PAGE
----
Microsoft's AI habit comes to data governance tool Purview
You're a high-risk worker who wants access to that file? Computer says no
Microsoft is adding a machine learning-based technology to its Purview data governance tool, hoping to appeal to customers who are worried about insider security risks.
The Adaptive Protection feature, which the enterprise software company is introducing at an online event today, uses machine learning to see how employees and other users are dealing with data and whether they are engaging in behavior that puts their identity at risk.
Adaptive Protection, currently in preview, will automatically put in place data loss prevention (DLP) controls based on the risk level applied to each user.
"With Adaptive Protection, DLP policies become dynamic, ensuring that the most effective policy – such as blocking data sharing – is applied only to high-risk users, while low-risk users can maintain their productivity," Vasu Jakkal, corporate vice president for Microsoft Security, wrote in a blog post. "The result: your security operations team is now more efficient and empowered to do more with less."
The new feature is designed to address what Jakkal said is a security problem created by the massive amounts of data being generated, the risking adoption of hybrid cloud and multicloud environments, and data protection tools that are focused on content, which generate a lot of alerts that security teams have to respond to.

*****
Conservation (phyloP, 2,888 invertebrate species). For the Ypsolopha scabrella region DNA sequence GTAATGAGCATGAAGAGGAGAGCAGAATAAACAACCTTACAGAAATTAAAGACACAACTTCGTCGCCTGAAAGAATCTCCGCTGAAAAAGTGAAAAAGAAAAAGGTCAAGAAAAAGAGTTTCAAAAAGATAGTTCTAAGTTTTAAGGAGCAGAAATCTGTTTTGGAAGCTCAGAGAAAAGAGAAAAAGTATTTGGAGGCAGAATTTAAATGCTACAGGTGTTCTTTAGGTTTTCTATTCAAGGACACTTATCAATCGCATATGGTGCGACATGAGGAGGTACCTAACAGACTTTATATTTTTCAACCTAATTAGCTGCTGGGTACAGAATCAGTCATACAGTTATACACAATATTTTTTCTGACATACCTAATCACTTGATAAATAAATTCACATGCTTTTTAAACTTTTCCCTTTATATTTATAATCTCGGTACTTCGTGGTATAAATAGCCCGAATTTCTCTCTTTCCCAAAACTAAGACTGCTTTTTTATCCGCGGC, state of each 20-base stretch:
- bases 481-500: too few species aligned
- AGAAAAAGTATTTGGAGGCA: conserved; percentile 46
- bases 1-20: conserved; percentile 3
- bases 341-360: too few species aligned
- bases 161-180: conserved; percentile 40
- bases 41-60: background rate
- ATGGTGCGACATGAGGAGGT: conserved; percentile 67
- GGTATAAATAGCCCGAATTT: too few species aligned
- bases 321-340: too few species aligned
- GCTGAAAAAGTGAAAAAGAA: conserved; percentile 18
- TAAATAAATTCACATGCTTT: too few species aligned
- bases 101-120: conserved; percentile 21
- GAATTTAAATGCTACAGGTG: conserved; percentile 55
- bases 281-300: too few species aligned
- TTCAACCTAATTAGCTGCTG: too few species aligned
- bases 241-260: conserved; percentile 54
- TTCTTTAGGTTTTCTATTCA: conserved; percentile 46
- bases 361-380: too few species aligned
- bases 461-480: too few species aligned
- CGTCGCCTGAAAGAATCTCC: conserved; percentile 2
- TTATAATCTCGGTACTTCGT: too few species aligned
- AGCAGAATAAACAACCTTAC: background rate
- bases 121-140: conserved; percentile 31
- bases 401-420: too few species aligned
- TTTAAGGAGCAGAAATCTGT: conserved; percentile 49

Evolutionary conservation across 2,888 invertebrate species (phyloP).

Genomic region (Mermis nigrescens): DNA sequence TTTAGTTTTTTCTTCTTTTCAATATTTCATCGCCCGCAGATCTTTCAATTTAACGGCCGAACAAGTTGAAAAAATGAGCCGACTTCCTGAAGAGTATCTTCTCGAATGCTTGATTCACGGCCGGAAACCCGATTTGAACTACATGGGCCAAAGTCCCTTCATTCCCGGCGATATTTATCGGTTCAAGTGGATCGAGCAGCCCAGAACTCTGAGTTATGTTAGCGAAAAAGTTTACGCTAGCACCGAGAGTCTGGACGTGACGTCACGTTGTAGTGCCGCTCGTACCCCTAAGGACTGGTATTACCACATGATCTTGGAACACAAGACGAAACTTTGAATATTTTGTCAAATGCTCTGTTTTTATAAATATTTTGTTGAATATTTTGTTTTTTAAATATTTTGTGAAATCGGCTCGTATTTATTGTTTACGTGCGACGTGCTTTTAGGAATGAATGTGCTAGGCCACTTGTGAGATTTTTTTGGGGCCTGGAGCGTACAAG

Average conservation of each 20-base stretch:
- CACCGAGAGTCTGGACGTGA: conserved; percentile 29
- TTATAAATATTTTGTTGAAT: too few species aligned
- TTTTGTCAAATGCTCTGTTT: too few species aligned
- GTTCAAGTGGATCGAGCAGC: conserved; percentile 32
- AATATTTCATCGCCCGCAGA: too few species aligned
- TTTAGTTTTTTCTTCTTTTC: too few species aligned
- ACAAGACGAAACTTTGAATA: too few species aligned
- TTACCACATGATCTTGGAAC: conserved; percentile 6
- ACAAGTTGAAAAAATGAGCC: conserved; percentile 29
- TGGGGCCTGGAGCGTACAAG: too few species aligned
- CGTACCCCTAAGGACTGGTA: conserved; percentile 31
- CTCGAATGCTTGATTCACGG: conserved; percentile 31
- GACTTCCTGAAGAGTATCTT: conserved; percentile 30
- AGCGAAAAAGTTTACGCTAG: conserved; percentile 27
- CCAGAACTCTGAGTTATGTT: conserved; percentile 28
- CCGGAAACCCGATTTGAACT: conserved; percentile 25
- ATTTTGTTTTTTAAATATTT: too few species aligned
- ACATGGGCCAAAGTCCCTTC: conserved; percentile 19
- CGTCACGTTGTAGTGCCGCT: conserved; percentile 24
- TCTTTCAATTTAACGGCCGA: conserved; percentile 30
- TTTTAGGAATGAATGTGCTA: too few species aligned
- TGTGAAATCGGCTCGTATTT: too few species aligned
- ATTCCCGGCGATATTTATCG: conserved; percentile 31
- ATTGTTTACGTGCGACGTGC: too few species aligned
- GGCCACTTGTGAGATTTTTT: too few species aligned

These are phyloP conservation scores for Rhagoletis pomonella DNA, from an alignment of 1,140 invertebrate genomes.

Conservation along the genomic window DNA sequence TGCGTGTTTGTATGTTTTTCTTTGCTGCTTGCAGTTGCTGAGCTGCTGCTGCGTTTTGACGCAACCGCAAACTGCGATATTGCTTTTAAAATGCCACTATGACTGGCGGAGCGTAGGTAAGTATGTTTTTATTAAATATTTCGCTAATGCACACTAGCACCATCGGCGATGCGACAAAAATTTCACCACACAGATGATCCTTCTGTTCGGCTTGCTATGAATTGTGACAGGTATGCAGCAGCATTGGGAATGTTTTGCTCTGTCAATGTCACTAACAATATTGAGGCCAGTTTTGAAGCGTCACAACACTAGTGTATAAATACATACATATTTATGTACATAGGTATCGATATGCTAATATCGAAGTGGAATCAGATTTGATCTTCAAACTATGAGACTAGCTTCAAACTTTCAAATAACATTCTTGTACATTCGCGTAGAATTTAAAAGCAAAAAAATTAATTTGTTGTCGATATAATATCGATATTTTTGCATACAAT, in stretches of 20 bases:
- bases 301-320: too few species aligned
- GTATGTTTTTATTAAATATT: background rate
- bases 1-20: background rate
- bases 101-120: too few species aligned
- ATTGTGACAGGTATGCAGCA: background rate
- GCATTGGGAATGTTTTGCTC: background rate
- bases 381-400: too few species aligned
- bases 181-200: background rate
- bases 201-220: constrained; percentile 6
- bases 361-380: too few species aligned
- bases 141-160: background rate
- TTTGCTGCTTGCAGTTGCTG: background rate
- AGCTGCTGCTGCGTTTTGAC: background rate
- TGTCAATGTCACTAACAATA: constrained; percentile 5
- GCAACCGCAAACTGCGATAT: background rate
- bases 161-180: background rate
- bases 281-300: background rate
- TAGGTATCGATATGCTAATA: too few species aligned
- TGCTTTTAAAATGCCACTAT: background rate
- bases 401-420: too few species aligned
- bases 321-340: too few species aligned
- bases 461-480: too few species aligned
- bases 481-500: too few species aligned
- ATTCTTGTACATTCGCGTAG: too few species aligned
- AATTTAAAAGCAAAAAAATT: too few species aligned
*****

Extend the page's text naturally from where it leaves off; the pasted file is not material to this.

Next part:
The idea with Adaptive Protection is that a user with an elevated risk rating is blocked from such actions as printing a file with sensitive data, while another user deemed a minor security risk may simply see policy tips and be asked to file a business justification before being allowed to print the same document.
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"Machine learning enables Adaptive Protection controls to automatically respond, so your organization can protect more (with less) while still maintaining workplace productivity," Jakkal wrote.
In addition, Microsoft this week said it is integrating capabilities from Purview Compliance Manager and Defender for Cloud to address the evolving complex regulatory environment and the growing data security challenges fueled by more remote workers.
The integration "translates complex regulatory requirements into specific controls, allowing organizations to constantly assess, monitor, and improve their compliance posture," wrote Daniel Hidalgo, global product marketing manager for security at Microsoft.
The new capabilities will go into public preview in March and will give security teams a single place to manage technical controls from Defender for Cloud – covering not only Azure services but also those from Amazon Web Services and Google Cloud Platform – and extends continuous assessment capabilities across clouds to ensure broad compliance.
"Continuous assessments help customers automate compliance processes by eliminating a big pain point – blind spots," Hidalgo wrote. "With the help of automated testing, customers can automatically check whether a technical control has passed or failed." ®